Balanced lunch on a balanced budget

Wynne Everett

The start of a new year usually means we’re trying to do two tough things simultaneously: save money and eat better. One of the best ways to achieve both goals is to pack a healthy bag lunch for work each day. The trick is to plan ahead and shop wisely.

Here are some tips from the Clemson University Cooperative Extension office for saving money, calories and time with nutritious and budget-friendly lunches:

- Invest in reusable containers. Buy some plastic tubs, sandwich bags and other containers for your lunch bag. Skip the disposable packaging to save money.

- Plan dinners that will leave you with leftovers. You can plan ahead to pack these for lunch the next day. Some of your best bets are dishes that are even better the second day, such as chili, soup or pasta dishes.

- Work ahead on the weekend. Prepare a week’s worth of packed lunches at once. You can do this by cooking large batches of your favorite soup or stew, prepping large quantities of fresh vegetables for salads or snacks, or slicing large cuts of meat for sandwiches.

- Be careful not to overspend. Only buy enough food and ingredients for a reasonable amount of time. Buying in bulk can often save you money, but those savings disappear if you have to throw away food that spoils before you can eat it.

- Stay away from single-serving packaging. These are great for portion control but usually much more expensive than the same amount of food in larger packaging. Buy fruits, vegetables, crackers, cookies and other snacks in regular quantities, then package them into single-serving containers yourself.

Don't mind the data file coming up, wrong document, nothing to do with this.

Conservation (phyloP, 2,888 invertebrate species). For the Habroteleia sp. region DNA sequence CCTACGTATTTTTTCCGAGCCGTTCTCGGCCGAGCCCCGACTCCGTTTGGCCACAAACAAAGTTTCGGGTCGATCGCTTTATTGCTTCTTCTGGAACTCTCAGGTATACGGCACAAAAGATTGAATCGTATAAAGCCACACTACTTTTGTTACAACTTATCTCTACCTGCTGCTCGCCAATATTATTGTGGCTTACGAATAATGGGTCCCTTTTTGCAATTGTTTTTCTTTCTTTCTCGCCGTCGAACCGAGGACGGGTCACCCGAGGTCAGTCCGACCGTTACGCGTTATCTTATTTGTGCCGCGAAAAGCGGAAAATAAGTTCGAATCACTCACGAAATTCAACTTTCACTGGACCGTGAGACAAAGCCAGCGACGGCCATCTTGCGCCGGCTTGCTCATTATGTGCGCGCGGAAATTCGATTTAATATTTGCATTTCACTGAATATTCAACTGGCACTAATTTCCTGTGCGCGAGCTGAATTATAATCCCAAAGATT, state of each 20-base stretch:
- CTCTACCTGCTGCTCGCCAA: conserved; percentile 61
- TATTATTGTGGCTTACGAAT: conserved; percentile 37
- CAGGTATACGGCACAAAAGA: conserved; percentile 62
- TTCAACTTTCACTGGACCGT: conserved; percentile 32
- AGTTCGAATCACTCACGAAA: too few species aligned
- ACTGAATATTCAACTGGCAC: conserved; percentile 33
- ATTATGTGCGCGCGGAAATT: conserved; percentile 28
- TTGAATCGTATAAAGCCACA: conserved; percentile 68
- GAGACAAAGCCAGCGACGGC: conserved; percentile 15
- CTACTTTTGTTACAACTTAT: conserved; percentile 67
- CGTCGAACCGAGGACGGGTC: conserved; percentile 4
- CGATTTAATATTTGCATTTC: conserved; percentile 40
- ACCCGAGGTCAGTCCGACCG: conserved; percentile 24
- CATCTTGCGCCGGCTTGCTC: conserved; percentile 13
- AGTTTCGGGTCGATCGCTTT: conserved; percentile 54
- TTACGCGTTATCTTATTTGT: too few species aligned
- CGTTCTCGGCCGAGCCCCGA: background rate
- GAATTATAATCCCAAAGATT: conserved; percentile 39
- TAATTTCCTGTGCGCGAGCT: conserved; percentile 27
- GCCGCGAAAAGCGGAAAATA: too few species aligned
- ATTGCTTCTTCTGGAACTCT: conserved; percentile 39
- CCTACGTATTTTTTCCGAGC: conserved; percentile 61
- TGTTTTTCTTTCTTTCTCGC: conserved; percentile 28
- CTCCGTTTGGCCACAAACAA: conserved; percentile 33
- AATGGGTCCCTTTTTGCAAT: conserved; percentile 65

Your lunch should include roughly one-third of the calories you plan to consume each day. Count the calories as you’re preparing your meal to make sure you’re staying on track. Also, your lunch should be a balanced meal with items from the four food groups. Some suggestions:

Proteins: Load your lunch with lean meats such as turkey, ham or roast beef; heart-healthy fish such as tuna; beans; eggs, such as a hard-boiled egg on a salad; and peanut butter.

Grains: Breads, crackers and pasta are great for lunch. Be sure to choose whole-grain items to get the most fiber and nutrition.

Fruits and vegetables: This is another easy food group to get into your lunch. Raw fruits and vegetables are generally inexpensive, easy to prepare in advance and simple to pack. To keep yourself from getting bored, vary what you pack. Vegetable juice is also a good option.

Calcium: You might not want a glass of milk with lunch, but consider packing single-serving sized yogurt or cottage cheese. Cubes of cheese also work well.

Beverages: Don’t forget to count your beverage in your calorie total. You’d be surprised how a poor choice here can sink both your diet and your budget. If you want something other than water, consider something that is no-calorie or low-calorie. Tea or a small serving of fruit juice could be a good choice. Definitely skip soda, sports drinks and energy drinks.